Power might not make much difference to Joe Home user with 1 or 2 machines in their houses, but it does to most buisnesses with server rooms.

Reply Parent Score: 2

ormandj Member since:

Speaking from experience as a DC owner, power efficiency is probably one of the most important things, in "real terms". The more gear you can pack into an area, the further your space goes. The further your space goes, the less the client has to spend (they use less space) and the more money you can make as a DC (put more people into less space.)

Keep in mind, electricity is the #1 cost of a DC. The millions in upfront costs are NOTHING compared to the operational cost in electricity. This is both the power needed to run the server, and the power needed to keep the server cool.

In summary, power efficiency is probably the most important thing for servers to work on in the near future. Vertical scaling of processors is hitting a ceiling, so now there is horizontal scaling. Efficiency is the name of the game, with this kind of layout!

Reply Parent Score: 5

gustl Member since:

I did the math for my home PC:

Upfront cost: 1000 for a 1400 MHz, 500MB Athlon 3 years ago + 300 for a Monitor.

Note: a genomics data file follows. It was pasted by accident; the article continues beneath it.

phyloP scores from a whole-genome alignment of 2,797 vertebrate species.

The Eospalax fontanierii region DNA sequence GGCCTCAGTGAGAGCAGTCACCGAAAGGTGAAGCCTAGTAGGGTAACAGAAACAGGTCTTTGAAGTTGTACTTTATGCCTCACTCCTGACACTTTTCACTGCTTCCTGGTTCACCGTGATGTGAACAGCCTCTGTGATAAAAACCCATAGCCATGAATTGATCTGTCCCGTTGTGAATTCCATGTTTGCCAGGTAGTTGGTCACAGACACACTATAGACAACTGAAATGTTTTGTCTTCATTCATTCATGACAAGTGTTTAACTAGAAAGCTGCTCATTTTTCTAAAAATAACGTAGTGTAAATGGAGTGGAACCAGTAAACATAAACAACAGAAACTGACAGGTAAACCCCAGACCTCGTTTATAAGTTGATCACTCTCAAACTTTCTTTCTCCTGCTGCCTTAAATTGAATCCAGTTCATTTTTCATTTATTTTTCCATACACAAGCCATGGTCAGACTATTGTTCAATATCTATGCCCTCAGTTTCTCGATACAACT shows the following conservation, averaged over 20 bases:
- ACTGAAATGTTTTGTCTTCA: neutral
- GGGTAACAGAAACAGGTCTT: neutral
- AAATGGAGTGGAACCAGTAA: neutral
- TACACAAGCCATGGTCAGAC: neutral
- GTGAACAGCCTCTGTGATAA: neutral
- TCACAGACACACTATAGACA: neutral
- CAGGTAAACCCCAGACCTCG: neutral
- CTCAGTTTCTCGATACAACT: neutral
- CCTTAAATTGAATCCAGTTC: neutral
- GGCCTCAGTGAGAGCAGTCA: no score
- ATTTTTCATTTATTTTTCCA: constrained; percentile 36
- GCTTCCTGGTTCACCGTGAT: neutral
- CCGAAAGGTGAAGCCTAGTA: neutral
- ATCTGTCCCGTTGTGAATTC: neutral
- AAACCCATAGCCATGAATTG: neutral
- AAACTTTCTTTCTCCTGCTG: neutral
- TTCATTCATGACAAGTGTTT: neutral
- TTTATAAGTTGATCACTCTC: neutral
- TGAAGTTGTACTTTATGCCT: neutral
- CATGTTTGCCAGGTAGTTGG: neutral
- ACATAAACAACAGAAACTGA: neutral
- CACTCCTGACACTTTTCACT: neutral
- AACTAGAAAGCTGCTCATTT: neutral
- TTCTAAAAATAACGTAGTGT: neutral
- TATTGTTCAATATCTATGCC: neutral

The whole system (including Monitor) consumes 160 W of electrical power.

I guess the machine runs 4-6 hours/day as it is also used as a TV and I think I will have this machine for a total of 4 years.

Now comes the math: 0.16kW * 6h/d * 365d/y * 4y = 1401.6kWh total energy consumption.

I pay 0.18 /kWh for my electricity, so I end up with paying 252.28 for energy costs during the lifespan of my computer. Thats 20% of the costs. So, I would say it makes sense to take aclose look at the power consumption of a computer, because the latest hot gaming PCs come with a AC/DC converter which can sustain 1000W of power throughput, and they don't put such a power supply into a computer for the pure fun of it. If you have some crazy quad-core setup with 2 grafic cards you end up with as much as 700W. That would amount to 1100. Even if that machine costs 2500 , the energy costs are close to half the hardware cost.

So, even if energy consumption is not the main issue for private use, it makes sense to take a look at it.

If you are a company, lots of machines will run 24/7, so the energy cost of my private machine would not be 250, but 1000 if the same electricity price was taken. It would still cost a lot if you calculate with cheaper electricity prices companies can get.

For server rooms every Watt even counts double, because first you heat it into the computer, and then you have to shovel it out by air condition.
You need a bigger air condition () and more energy for air conditioning () because you consumed more energy ().

So I would say, power efficiency is a major cost factor especially in server rooms today.

Reply Parent Score: 4

trembovetski Member since:

Nice analysis.

Interesting to note that in some places the Niagara-based servers get rebates from the power companies:

That apparently amounts to a $700-$1000 savings per year per server (!).


Reply Parent Score: 1